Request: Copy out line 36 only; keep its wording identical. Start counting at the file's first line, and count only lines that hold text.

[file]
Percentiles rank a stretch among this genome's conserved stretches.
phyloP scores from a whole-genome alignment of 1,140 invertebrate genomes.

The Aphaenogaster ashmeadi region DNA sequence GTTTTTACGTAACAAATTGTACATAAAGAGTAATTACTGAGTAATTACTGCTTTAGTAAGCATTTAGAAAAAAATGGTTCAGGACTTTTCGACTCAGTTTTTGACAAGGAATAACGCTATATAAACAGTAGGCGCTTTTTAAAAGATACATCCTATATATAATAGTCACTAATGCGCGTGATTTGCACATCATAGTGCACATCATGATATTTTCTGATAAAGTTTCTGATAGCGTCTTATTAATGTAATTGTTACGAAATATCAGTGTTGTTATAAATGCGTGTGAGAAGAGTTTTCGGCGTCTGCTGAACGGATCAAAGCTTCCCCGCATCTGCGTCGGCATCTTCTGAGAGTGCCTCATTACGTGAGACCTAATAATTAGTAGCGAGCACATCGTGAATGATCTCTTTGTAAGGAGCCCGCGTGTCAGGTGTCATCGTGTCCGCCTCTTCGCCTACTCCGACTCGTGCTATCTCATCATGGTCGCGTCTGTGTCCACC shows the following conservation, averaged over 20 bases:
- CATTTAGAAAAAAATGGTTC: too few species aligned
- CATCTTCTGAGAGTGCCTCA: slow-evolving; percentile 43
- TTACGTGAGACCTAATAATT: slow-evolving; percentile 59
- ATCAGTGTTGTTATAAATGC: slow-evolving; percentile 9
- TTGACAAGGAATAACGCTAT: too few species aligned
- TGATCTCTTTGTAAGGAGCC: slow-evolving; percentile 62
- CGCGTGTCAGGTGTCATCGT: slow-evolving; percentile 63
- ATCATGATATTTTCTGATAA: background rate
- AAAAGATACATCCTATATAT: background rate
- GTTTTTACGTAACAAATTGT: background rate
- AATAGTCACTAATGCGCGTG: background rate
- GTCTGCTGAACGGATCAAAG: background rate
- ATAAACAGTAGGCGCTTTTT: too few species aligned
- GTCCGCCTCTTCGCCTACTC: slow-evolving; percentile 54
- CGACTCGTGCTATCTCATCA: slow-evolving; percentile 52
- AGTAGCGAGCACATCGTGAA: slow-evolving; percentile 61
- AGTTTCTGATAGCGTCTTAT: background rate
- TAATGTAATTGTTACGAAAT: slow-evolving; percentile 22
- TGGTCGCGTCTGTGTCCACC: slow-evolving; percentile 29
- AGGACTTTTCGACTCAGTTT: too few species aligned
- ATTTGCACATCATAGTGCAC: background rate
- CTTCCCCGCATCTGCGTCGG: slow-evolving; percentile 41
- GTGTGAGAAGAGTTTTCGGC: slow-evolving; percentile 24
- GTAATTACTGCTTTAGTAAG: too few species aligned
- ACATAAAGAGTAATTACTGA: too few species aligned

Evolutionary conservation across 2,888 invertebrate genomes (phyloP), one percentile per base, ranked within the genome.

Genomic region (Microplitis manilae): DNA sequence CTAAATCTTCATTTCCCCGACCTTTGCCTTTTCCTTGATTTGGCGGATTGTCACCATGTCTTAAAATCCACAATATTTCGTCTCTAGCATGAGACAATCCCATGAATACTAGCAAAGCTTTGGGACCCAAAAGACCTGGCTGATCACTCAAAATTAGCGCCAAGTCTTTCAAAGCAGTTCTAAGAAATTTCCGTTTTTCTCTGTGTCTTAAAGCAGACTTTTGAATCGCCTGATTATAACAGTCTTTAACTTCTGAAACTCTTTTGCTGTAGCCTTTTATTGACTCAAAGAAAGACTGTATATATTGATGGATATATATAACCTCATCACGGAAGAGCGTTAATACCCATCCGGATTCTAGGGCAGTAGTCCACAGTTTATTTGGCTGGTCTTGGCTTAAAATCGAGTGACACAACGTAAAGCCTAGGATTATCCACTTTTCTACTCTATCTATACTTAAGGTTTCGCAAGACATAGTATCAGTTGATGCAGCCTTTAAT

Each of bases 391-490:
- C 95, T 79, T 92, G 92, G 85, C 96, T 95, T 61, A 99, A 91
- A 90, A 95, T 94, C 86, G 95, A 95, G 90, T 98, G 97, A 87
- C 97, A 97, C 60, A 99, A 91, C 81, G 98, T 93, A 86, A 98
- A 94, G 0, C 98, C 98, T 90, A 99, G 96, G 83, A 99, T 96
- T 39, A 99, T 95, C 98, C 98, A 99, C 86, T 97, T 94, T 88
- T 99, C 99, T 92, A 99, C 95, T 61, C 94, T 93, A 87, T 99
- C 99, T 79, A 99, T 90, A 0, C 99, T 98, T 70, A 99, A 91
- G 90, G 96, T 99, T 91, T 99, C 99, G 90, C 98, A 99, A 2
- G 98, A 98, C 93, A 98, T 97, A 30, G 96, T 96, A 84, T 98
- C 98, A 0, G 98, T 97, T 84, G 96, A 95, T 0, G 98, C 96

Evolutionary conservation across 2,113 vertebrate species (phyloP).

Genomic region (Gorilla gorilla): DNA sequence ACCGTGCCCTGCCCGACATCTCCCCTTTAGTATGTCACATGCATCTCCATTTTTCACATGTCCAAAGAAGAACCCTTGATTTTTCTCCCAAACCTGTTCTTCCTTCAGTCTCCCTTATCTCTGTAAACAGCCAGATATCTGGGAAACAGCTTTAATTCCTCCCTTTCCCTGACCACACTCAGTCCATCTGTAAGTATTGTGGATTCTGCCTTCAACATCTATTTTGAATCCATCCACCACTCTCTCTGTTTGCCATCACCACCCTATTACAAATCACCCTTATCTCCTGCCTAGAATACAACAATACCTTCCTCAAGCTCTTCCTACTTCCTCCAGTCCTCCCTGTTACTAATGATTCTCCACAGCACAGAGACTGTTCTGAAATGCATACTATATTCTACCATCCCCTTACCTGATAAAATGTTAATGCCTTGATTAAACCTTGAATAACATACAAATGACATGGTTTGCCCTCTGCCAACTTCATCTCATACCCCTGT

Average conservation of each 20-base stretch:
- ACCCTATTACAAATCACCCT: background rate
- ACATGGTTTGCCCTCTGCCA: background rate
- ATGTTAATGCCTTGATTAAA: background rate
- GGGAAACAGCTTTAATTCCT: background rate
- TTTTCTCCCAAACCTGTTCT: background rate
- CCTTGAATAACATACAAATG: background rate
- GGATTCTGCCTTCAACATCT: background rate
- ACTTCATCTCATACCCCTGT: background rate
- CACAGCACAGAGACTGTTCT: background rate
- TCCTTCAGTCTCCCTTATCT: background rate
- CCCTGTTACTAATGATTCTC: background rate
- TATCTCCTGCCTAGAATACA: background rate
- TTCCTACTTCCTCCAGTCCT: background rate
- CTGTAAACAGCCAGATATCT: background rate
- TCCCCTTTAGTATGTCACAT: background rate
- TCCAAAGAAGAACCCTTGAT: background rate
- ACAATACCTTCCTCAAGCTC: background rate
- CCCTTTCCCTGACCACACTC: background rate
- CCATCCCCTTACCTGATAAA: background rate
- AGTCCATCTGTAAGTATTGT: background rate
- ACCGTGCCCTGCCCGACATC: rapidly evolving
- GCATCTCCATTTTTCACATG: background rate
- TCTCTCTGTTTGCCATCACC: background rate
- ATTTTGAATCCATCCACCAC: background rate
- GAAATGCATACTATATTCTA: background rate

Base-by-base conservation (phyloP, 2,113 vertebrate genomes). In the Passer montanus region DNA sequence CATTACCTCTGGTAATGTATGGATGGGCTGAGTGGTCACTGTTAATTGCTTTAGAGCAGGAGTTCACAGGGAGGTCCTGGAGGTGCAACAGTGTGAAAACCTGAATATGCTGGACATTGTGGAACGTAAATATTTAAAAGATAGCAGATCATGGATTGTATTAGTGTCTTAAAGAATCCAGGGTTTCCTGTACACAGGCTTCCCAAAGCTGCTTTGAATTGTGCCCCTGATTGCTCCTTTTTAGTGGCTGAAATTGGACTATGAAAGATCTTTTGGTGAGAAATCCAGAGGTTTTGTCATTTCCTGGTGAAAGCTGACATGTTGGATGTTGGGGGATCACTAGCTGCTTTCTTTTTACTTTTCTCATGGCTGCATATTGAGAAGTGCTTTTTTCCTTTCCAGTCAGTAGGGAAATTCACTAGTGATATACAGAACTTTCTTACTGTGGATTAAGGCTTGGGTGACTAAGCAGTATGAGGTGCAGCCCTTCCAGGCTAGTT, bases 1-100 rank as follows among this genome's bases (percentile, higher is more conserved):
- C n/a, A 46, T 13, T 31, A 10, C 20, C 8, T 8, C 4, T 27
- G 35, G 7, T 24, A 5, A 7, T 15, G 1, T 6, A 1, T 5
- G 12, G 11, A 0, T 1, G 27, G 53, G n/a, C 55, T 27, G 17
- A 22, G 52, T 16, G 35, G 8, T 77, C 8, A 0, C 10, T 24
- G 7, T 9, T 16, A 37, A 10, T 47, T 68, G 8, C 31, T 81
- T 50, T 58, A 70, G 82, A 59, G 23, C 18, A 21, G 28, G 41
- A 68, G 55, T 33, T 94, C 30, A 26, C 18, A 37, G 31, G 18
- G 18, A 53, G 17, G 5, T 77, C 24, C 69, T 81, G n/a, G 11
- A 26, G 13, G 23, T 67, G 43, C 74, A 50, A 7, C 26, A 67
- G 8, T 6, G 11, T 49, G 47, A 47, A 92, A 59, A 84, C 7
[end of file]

- T 39, A 99, T 95, C 98, C 98, A 99, C 86, T 97, T 94, T 88